By Dee Adams
If you've ever dreamed about starting your own business, you are not alone. There were almost 9 million self-employed workers in 2010, according to statistics compiled by Challenger, Gray, & Christmas. Each year, a percentage of the workforce trades in their 9-5 jobs for the entrepreneurial life, but some workers start a sideline business to supplement their salaries.
Business startup cuts across all socio-economic groups; from managers, executives, and professionals to blue collar workers. Success stories include:
- A Harvard graduate with a degree in mathematics and economics who left management consulting to pursue her passion for desserts. She started a bakery and Café, and began writing cookbooks.
- A Ph.D. in political science from University of Chicago who opened a motorcycle repair shop. He wrote a book about the value of working with one's hands.
- A web designer and consultant fired from her job because of her personal blogging. She built a lucrative home-based empire with her mommy blog.
- A firefighter who invented better fire safety equipment for the consumer and industrial marketplace, and created a multimillion-dollar venture.
But, for many other would-be entrepreneurs finding the right startup is challenging.
Many issues may cloud the process, and certain questions asked and answered in the pre-planning stage can pinpoint conflicts and problems, and their solutions.
Here are several important questions:
Do you know how many aptitudes you possess?
Aptitudes are inborn natural talents and should not be confused with acquired skills. Each person has an average of six innate skills, some unused and some hidden.
While a percentage of the population may be able to determine their own aptitudes by self-assessment, most people are not aware of their full potential, according to writer Margaret Broadley. Over a 40 year period, Broadley documented the work of the Johnson O'Connor Research Foundation, a nonprofit organization specializing in the scientific research of human abilities.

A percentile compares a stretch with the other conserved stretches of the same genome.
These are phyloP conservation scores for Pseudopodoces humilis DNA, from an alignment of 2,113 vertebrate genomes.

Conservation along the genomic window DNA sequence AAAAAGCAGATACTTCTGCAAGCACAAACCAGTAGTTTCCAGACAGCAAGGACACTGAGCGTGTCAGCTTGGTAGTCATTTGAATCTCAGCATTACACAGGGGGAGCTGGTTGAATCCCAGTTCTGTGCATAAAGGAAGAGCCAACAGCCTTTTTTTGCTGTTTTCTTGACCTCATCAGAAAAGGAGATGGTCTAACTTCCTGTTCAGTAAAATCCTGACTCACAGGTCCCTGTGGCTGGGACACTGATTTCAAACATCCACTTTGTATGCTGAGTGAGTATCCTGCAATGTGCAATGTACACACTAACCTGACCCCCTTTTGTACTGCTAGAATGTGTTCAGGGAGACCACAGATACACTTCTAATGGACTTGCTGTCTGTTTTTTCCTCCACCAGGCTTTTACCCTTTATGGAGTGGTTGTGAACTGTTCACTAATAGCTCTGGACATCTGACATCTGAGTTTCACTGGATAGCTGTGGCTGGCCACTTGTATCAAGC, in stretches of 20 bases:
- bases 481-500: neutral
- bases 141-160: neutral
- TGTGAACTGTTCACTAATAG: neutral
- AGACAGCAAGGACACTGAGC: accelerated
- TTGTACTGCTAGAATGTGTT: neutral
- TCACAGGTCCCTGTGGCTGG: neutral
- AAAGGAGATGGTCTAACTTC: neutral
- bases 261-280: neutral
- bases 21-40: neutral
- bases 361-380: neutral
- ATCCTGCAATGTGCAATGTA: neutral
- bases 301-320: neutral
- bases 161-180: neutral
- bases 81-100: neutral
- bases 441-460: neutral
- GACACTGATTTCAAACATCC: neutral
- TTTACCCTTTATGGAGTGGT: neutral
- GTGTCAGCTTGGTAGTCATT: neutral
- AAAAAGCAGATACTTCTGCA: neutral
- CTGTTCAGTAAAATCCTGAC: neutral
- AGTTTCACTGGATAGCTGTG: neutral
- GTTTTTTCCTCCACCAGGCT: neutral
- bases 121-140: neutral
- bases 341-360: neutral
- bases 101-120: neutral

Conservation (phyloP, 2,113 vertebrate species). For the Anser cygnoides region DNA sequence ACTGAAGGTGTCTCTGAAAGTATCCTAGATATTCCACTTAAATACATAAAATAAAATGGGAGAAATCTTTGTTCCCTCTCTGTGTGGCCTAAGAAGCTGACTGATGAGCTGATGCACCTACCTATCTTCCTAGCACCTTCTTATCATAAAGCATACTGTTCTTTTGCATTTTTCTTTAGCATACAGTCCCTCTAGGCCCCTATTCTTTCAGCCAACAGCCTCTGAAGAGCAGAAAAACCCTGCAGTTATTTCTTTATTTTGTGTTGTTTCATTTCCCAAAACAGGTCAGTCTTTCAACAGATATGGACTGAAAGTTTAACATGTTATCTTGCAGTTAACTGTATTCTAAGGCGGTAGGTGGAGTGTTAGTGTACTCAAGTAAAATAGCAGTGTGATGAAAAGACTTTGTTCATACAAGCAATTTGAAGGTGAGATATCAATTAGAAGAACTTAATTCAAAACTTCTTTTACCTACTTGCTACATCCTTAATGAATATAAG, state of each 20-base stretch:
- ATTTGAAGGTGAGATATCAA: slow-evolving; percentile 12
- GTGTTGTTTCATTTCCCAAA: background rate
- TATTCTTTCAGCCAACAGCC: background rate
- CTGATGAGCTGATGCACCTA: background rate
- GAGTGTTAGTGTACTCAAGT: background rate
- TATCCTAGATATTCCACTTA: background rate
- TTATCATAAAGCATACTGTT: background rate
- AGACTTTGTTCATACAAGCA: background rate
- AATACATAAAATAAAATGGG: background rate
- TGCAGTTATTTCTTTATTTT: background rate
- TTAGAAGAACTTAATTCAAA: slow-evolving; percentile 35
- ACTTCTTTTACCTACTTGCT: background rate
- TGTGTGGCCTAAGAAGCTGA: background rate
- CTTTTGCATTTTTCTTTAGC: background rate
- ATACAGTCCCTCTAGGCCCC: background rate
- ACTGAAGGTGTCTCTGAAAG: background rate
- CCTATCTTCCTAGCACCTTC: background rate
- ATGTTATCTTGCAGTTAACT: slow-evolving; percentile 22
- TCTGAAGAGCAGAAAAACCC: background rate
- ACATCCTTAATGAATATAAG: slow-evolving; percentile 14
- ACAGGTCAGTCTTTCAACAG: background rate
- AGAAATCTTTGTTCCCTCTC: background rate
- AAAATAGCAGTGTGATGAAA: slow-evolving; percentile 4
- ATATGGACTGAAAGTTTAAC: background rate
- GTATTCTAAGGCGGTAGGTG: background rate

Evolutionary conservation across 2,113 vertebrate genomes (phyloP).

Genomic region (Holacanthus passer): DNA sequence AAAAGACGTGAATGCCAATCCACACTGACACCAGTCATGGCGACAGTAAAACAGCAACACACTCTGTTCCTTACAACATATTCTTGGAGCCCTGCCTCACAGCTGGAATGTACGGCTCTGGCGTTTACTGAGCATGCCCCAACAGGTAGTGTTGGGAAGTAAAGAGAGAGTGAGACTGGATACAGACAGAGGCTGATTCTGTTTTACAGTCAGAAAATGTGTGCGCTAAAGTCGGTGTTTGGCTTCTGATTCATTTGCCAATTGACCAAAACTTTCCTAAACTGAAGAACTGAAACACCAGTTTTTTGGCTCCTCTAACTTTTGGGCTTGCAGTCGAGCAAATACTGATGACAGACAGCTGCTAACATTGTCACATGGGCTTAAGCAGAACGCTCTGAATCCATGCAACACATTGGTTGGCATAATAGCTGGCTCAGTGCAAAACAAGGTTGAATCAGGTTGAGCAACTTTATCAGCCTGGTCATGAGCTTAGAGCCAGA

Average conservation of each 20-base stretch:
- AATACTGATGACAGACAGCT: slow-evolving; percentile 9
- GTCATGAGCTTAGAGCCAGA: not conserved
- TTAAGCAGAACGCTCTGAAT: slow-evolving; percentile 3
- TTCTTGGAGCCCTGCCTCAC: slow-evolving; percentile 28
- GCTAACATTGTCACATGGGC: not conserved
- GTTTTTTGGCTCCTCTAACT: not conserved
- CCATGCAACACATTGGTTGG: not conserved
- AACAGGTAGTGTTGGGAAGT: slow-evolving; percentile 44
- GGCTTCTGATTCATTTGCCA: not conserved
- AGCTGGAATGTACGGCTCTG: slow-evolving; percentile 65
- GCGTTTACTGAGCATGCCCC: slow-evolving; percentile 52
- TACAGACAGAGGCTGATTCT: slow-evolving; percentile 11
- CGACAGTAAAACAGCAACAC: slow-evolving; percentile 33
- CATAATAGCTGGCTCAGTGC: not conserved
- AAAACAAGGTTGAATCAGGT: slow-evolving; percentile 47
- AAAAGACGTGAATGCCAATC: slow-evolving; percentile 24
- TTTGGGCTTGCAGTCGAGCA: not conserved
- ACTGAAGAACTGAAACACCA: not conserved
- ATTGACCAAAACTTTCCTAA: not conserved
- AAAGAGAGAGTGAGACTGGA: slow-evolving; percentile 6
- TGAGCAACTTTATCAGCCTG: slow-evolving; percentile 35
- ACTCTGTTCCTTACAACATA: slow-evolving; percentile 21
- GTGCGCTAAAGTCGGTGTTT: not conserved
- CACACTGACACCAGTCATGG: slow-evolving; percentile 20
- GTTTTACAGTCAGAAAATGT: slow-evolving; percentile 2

What are your least favorite skills?
Create a checklist of work tasks that you dislike and have trouble executing.
What feels more comfortable, introverted or extroverted personality traits?
Make a checklist of your actual patterns of behavior in work and social interactions, not what you believe your traits are.
Note: Some people adapt their personalities in order to fit into social or working situations and may have an opposite personality from the traits that they often exhibit.
What is your motivation for choosing self-employment?
Using a single sentence, describe why you want to be your own boss.
What is your history with money?
Your money history includes your family's relationship with financial issues, the messages you learned as a child, and your pattern of behavior and attitude toward money as an adult, which may be reflected in your current credit history.
Summarize your answer in two or three short sentences.
Socio-economic factors, like the state of the economy, the ability to borrow money, or to easily relocate have an impact on the number of people who pursue entrepreneurship each year, but many aspiring entrepreneurs ignore national economic trends in pursuit of their dreams. Those who succeed keep their risks low, and instinctively review their personal development homework beforehand.
What other issues are standing in your way?
Dee Adams is the author of Finding Your Niche: Discover a Profitable Idea for a Business at Home—or Elsewhere, and a new online class. For free excerpts, visit her blog at http://www.nichecreativity.com.